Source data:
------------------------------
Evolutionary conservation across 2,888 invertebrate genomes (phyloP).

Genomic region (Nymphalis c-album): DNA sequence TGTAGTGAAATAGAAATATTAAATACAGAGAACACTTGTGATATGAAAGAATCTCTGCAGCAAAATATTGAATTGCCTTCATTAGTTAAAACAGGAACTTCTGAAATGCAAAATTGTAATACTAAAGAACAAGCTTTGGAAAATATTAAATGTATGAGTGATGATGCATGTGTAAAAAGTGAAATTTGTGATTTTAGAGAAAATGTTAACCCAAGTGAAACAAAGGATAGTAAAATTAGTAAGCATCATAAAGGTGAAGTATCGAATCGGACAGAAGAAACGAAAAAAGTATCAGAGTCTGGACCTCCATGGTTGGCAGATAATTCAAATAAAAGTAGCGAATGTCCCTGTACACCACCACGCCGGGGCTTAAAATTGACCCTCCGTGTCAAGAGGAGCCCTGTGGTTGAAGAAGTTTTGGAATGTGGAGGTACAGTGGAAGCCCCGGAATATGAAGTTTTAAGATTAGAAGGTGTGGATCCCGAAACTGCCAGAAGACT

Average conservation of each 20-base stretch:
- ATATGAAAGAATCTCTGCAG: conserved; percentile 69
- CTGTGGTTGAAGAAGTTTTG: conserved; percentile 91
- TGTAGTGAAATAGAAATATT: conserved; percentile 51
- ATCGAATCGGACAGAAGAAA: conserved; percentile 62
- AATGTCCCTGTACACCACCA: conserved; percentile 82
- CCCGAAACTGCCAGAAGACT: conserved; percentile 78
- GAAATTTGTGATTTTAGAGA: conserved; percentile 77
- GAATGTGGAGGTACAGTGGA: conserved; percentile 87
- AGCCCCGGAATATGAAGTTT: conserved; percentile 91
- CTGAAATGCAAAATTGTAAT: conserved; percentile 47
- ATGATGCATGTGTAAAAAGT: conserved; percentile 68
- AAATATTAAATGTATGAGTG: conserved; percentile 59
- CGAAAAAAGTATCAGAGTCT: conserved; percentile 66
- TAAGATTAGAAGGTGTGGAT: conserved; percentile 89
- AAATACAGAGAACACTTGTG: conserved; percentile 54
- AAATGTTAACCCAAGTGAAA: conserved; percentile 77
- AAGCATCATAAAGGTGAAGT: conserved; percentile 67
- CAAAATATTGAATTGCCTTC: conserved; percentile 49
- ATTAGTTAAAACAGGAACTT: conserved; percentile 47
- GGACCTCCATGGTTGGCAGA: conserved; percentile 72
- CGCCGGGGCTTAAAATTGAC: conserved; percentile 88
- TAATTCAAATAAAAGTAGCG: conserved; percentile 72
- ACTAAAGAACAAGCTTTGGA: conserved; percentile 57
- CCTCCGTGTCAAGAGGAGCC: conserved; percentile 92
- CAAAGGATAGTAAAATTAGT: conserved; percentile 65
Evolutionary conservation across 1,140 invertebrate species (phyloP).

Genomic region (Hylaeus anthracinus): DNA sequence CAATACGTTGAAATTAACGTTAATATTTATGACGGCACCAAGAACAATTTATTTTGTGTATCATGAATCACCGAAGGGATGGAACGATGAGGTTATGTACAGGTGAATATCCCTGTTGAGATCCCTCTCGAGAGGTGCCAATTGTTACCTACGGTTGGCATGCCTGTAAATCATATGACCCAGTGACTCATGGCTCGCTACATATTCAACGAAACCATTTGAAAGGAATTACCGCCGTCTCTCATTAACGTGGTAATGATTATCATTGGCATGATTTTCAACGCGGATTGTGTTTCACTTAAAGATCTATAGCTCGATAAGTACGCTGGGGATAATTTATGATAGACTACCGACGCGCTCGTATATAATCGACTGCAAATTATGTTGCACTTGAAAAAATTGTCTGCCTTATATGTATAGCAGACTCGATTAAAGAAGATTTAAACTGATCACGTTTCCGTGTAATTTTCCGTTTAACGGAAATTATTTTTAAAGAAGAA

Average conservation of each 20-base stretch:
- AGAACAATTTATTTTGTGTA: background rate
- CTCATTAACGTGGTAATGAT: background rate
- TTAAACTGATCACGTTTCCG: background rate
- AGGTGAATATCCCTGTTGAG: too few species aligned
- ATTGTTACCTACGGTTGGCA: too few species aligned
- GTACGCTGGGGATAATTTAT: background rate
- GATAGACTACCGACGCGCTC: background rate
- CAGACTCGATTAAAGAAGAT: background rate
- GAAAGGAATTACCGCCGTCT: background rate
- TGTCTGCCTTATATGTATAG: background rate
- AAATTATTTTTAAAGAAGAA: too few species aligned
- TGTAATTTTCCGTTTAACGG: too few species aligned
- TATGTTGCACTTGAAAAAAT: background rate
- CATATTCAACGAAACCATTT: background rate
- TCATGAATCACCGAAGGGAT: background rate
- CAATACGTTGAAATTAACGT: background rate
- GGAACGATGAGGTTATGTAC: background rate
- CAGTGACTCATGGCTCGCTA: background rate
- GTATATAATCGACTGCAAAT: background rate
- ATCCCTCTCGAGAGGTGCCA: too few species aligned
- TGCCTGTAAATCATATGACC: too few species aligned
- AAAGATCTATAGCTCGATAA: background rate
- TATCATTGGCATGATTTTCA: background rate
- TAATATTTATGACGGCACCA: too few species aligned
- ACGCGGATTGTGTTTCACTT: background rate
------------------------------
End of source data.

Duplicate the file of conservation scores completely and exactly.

Evolutionary conservation across 2,888 invertebrate genomes (phyloP).

Genomic region (Nymphalis c-album): DNA sequence TGTAGTGAAATAGAAATATTAAATACAGAGAACACTTGTGATATGAAAGAATCTCTGCAGCAAAATATTGAATTGCCTTCATTAGTTAAAACAGGAACTTCTGAAATGCAAAATTGTAATACTAAAGAACAAGCTTTGGAAAATATTAAATGTATGAGTGATGATGCATGTGTAAAAAGTGAAATTTGTGATTTTAGAGAAAATGTTAACCCAAGTGAAACAAAGGATAGTAAAATTAGTAAGCATCATAAAGGTGAAGTATCGAATCGGACAGAAGAAACGAAAAAAGTATCAGAGTCTGGACCTCCATGGTTGGCAGATAATTCAAATAAAAGTAGCGAATGTCCCTGTACACCACCACGCCGGGGCTTAAAATTGACCCTCCGTGTCAAGAGGAGCCCTGTGGTTGAAGAAGTTTTGGAATGTGGAGGTACAGTGGAAGCCCCGGAATATGAAGTTTTAAGATTAGAAGGTGTGGATCCCGAAACTGCCAGAAGACT

Average conservation of each 20-base stretch:
- ATATGAAAGAATCTCTGCAG: conserved; percentile 69
- CTGTGGTTGAAGAAGTTTTG: conserved; percentile 91
- TGTAGTGAAATAGAAATATT: conserved; percentile 51
- ATCGAATCGGACAGAAGAAA: conserved; percentile 62
- AATGTCCCTGTACACCACCA: conserved; percentile 82
- CCCGAAACTGCCAGAAGACT: conserved; percentile 78
- GAAATTTGTGATTTTAGAGA: conserved; percentile 77
- GAATGTGGAGGTACAGTGGA: conserved; percentile 87
- AGCCCCGGAATATGAAGTTT: conserved; percentile 91
- CTGAAATGCAAAATTGTAAT: conserved; percentile 47
- ATGATGCATGTGTAAAAAGT: conserved; percentile 68
- AAATATTAAATGTATGAGTG: conserved; percentile 59
- CGAAAAAAGTATCAGAGTCT: conserved; percentile 66
- TAAGATTAGAAGGTGTGGAT: conserved; percentile 89
- AAATACAGAGAACACTTGTG: conserved; percentile 54
- AAATGTTAACCCAAGTGAAA: conserved; percentile 77
- AAGCATCATAAAGGTGAAGT: conserved; percentile 67
- CAAAATATTGAATTGCCTTC: conserved; percentile 49
- ATTAGTTAAAACAGGAACTT: conserved; percentile 47
- GGACCTCCATGGTTGGCAGA: conserved; percentile 72
- CGCCGGGGCTTAAAATTGAC: conserved; percentile 88
- TAATTCAAATAAAAGTAGCG: conserved; percentile 72
- ACTAAAGAACAAGCTTTGGA: conserved; percentile 57
- CCTCCGTGTCAAGAGGAGCC: conserved; percentile 92
- CAAAGGATAGTAAAATTAGT: conserved; percentile 65
Evolutionary conservation across 1,140 invertebrate species (phyloP).

Genomic region (Hylaeus anthracinus): DNA sequence CAATACGTTGAAATTAACGTTAATATTTATGACGGCACCAAGAACAATTTATTTTGTGTATCATGAATCACCGAAGGGATGGAACGATGAGGTTATGTACAGGTGAATATCCCTGTTGAGATCCCTCTCGAGAGGTGCCAATTGTTACCTACGGTTGGCATGCCTGTAAATCATATGACCCAGTGACTCATGGCTCGCTACATATTCAACGAAACCATTTGAAAGGAATTACCGCCGTCTCTCATTAACGTGGTAATGATTATCATTGGCATGATTTTCAACGCGGATTGTGTTTCACTTAAAGATCTATAGCTCGATAAGTACGCTGGGGATAATTTATGATAGACTACCGACGCGCTCGTATATAATCGACTGCAAATTATGTTGCACTTGAAAAAATTGTCTGCCTTATATGTATAGCAGACTCGATTAAAGAAGATTTAAACTGATCACGTTTCCGTGTAATTTTCCGTTTAACGGAAATTATTTTTAAAGAAGAA

Average conservation of each 20-base stretch:
- AGAACAATTTATTTTGTGTA: background rate
- CTCATTAACGTGGTAATGAT: background rate
- TTAAACTGATCACGTTTCCG: background rate
- AGGTGAATATCCCTGTTGAG: too few species aligned
- ATTGTTACCTACGGTTGGCA: too few species aligned
- GTACGCTGGGGATAATTTAT: background rate
- GATAGACTACCGACGCGCTC: background rate
- CAGACTCGATTAAAGAAGAT: background rate
- GAAAGGAATTACCGCCGTCT: background rate
- TGTCTGCCTTATATGTATAG: background rate
- AAATTATTTTTAAAGAAGAA: too few species aligned
- TGTAATTTTCCGTTTAACGG: too few species aligned
- TATGTTGCACTTGAAAAAAT: background rate
- CATATTCAACGAAACCATTT: background rate
- TCATGAATCACCGAAGGGAT: background rate
- CAATACGTTGAAATTAACGT: background rate
- GGAACGATGAGGTTATGTAC: background rate
- CAGTGACTCATGGCTCGCTA: background rate
- GTATATAATCGACTGCAAAT: background rate
- ATCCCTCTCGAGAGGTGCCA: too few species aligned
- TGCCTGTAAATCATATGACC: too few species aligned
- AAAGATCTATAGCTCGATAA: background rate
- TATCATTGGCATGATTTTCA: background rate
- TAATATTTATGACGGCACCA: too few species aligned
- ACGCGGATTGTGTTTCACTT: background rate